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A Touch Of Realism
by [?]

“I HOPE you’ve come full of suggestions for Christmas,” said Lady Blonze to her latest arrived guest; “the old-fashioned Christmas and the up-to-date Christmas are both so played out. I want to have something really original this year.”

“I was staying with the Mathesons last month,” said Blanche Boveal eagerly, “and we had such a good idea. Every one in the house-party had to be a character and behave consistently all the time, and at the end of the visit one had to guess what every one’s character was. The one who was voted to have acted his or her character best got a prize.”

“It sounds amusing,” said Lady Blonze.

“I was St. Francis of Assisi,” continued Blanche; “we hadn’t got to keep to our right sexes. I kept getting up in the middle of a meal, and throwing out food to the birds; you see, the chief thing that one remembers of St. Francis is that he was fond of the birds. Every one was so stupid about it, and thought that I was the old man who feeds the sparrows in the Tuileries Gardens. Then Colonel Pentley was the Jolly Miller on the banks of Dee.”

“How on earth did he do that?” asked Bertie van Tahn.

” ‘He laughed and sang from morn till night,’ ” explained Blanche.

“How dreadful for the rest of you,” said Bertie; “and anyway he wasn’t on the banks of Dee.”

“One had to imagine that,” said Blanche.

“If you could imagine all that you might as well imagine cattle on the further bank and keep on calling them home, Mary-fashion, across the sands of Dee. Or you might change the river to the Yarrow and imagine it was on the top of you, and say you were Willie, or whoever it was, drowned in Yarrow.”

“Of course it’s easy to make fun of it,” said Blanche sharply, “but it was extremely interesting and amusing. The prize was rather a fiasco, though. You see, Millie Matheson said her character was Lady Bountiful, and as she was our hostess of course we all had to vote that she had carried out her character better than anyone. Otherwise I ought to have got the prize.”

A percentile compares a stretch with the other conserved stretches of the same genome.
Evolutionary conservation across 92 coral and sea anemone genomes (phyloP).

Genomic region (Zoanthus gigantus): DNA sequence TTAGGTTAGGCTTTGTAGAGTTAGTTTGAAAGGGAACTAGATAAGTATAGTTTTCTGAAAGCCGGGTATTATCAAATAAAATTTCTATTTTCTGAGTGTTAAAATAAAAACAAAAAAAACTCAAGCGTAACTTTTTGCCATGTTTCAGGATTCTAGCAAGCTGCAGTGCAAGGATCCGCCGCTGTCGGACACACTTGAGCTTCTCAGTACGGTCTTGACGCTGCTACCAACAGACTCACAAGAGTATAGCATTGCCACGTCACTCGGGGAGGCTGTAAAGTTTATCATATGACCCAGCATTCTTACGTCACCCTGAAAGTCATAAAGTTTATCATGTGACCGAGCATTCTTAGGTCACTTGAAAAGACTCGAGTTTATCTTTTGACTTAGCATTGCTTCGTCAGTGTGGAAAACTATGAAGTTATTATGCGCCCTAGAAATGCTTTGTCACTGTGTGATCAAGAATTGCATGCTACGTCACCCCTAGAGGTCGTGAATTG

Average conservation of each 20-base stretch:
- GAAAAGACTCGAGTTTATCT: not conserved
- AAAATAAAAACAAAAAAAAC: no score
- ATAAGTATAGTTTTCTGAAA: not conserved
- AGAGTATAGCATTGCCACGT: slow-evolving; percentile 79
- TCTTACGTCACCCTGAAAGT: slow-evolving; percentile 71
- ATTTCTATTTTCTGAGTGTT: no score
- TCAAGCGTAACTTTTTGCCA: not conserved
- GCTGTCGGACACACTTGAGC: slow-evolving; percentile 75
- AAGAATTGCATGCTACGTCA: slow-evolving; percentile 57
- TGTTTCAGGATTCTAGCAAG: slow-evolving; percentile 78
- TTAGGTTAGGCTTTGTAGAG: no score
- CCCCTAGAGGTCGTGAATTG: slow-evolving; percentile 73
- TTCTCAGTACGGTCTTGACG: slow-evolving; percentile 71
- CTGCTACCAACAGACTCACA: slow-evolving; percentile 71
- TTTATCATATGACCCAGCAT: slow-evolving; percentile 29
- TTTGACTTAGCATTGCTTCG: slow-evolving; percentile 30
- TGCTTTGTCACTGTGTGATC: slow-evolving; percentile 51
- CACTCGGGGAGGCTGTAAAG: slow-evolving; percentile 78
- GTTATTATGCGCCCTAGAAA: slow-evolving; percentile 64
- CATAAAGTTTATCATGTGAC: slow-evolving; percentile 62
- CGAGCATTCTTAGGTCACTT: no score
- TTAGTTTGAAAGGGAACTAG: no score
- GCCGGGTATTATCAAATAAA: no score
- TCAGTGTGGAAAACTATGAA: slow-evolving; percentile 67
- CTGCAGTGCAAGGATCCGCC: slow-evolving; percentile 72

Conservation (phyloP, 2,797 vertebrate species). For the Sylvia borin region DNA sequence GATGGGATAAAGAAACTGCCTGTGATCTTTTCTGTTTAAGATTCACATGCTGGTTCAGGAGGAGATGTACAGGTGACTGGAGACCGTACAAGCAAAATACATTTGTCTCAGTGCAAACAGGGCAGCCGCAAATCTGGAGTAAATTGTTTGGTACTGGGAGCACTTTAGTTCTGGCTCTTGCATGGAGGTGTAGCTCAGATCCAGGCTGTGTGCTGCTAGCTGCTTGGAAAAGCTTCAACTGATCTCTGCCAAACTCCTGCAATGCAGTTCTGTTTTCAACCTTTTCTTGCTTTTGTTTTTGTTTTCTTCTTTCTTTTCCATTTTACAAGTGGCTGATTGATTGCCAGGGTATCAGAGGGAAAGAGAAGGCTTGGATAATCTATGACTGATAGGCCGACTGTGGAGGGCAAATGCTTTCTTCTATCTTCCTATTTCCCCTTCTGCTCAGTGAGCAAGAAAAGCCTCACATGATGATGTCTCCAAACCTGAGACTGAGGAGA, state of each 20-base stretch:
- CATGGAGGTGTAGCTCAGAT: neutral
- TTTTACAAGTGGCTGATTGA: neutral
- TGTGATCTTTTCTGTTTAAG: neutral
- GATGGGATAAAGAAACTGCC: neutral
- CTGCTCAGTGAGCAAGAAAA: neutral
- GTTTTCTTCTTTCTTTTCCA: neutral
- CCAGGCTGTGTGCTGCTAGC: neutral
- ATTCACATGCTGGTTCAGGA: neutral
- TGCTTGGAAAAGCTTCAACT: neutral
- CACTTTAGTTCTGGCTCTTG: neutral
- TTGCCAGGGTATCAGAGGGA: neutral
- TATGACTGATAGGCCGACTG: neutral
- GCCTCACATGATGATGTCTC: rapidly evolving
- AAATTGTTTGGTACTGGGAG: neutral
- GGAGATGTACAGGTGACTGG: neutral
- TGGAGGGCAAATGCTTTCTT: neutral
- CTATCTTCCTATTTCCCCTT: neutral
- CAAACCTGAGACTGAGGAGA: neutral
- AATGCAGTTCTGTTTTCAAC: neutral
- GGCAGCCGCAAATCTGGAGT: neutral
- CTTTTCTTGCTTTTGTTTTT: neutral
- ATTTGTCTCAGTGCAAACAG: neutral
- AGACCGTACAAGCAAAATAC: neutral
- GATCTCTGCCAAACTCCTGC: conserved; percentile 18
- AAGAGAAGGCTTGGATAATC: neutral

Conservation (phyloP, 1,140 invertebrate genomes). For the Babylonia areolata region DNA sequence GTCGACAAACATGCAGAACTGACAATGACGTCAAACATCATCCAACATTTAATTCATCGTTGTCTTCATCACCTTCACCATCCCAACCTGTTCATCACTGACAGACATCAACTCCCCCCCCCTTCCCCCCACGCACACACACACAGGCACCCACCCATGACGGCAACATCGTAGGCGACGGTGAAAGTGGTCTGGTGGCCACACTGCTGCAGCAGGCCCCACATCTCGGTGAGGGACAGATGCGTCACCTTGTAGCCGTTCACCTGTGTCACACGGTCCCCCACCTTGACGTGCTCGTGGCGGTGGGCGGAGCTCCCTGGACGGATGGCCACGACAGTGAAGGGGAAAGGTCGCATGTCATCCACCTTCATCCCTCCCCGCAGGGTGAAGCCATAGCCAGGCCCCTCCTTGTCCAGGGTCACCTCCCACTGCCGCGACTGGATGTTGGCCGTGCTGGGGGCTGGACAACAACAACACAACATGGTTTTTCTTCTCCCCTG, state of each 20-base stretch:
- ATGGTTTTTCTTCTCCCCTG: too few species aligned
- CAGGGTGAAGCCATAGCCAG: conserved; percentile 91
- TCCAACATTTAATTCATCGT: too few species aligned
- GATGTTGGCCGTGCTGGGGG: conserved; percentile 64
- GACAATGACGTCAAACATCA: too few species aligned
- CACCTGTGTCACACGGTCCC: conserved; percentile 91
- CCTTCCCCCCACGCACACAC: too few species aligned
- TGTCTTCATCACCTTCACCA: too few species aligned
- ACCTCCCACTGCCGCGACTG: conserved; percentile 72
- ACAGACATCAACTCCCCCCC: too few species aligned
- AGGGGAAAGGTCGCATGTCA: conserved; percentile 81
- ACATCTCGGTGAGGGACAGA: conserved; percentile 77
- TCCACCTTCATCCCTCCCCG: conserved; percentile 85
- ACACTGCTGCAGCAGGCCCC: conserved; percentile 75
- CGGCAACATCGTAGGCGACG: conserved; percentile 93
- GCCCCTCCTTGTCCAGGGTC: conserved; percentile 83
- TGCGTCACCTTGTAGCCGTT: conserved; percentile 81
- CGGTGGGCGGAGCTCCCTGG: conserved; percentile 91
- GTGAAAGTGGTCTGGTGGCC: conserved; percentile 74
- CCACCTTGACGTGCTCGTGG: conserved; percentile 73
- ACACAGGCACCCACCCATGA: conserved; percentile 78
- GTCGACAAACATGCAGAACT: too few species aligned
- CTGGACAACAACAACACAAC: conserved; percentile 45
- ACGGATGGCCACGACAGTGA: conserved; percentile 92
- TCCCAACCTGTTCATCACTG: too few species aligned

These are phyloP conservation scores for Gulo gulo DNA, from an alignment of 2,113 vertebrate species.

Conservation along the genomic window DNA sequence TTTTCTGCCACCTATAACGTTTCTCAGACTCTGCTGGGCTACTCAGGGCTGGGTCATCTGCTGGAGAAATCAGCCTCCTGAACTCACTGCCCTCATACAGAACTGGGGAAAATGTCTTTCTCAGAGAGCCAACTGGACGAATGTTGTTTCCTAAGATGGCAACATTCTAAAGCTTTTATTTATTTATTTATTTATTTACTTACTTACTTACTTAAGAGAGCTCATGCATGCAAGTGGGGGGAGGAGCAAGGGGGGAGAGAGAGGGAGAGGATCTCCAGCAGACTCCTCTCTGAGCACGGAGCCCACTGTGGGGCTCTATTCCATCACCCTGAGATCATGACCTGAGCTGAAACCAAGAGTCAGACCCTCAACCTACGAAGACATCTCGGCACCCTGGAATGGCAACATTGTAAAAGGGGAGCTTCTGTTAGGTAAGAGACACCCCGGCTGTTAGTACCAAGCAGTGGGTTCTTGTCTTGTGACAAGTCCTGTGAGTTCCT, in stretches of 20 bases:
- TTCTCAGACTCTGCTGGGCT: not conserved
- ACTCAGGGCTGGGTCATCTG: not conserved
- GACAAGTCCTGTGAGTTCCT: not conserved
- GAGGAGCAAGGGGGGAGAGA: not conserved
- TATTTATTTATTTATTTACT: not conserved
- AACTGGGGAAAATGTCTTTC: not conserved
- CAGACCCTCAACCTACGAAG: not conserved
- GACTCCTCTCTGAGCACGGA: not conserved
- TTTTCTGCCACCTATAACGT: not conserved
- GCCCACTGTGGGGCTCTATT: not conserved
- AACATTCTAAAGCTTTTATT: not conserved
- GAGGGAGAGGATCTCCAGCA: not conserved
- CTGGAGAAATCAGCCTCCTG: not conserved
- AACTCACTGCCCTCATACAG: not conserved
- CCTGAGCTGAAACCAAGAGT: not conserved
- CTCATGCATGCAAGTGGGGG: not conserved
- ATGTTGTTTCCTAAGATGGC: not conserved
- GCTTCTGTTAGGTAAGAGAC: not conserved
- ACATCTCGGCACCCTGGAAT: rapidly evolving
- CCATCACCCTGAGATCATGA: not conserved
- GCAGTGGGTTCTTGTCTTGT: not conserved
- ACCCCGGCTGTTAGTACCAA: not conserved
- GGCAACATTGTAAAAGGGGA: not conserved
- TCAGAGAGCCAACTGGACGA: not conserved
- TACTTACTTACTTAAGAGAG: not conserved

“It’s quite an idea for a Christmas party,” said Lady Blonze; “we must certainly do it here.”

Sir Nicholas was not so enthusiastic. “Are you quite sure, my dear, that you’re wise in doing this thing?” he said to his wife when they were alone together. “It might do very well at the Mathesons, where they had rather a staid, elderly house-party, but here it will be a different matter. There is the Durmot flapper, for instance, who simply stops at nothing, and you know what Van Tahn is like. Then there is Cyril Skatterly; he has madness on one side of his family and a Hungarian grandmother on the other.”

“I don’t see what they could do that would matter,” said Lady Blonze.

“It’s the unknown that is to be dreaded,” said Sir Nicholas. “If Skatterly took it into his head to represent a Bull of Bashan, well, I’d rather not be here.”

“Of course we shan’t allow any Bible characters. Besides, I don’t know what the Bulls of Bashan really did that was so very dreadful; they just came round and gaped, as far as I remember.”

“My dear, you don’t know what Skatterly’s Hungarian imagination mightn’t read into the part; it would be small satisfaction to say to him afterwards: ‘You’ve behaved as no Bull of Bashan would have behaved.’ “

“Oh, you’re an alarmist,” said Lady Blonze; I particularly want to have this idea carried out. It will be sure to be talked about a lot.”

“That is quite possible,” said Sir Nicholas.

* * * *

Dinner that evening was not a particularly lively affair; the strain of trying to impersonate a self- imposed character or to glean hints of identity from other people’s conduct acted as a check on the natural festivity of such a gathering. There was a general feeling of gratitude and acquiescence when good-natured Rachel Klammerstein suggested that there should be an hour or two’s respite from “the game” while they all listened to a little piano-playing after dinner. Rachel’s love of piano music was not indiscriminate, and concentrated itself chiefly on selections rendered by her idolised offspring, Moritz and Augusta, who, to do them justice, played remarkably well.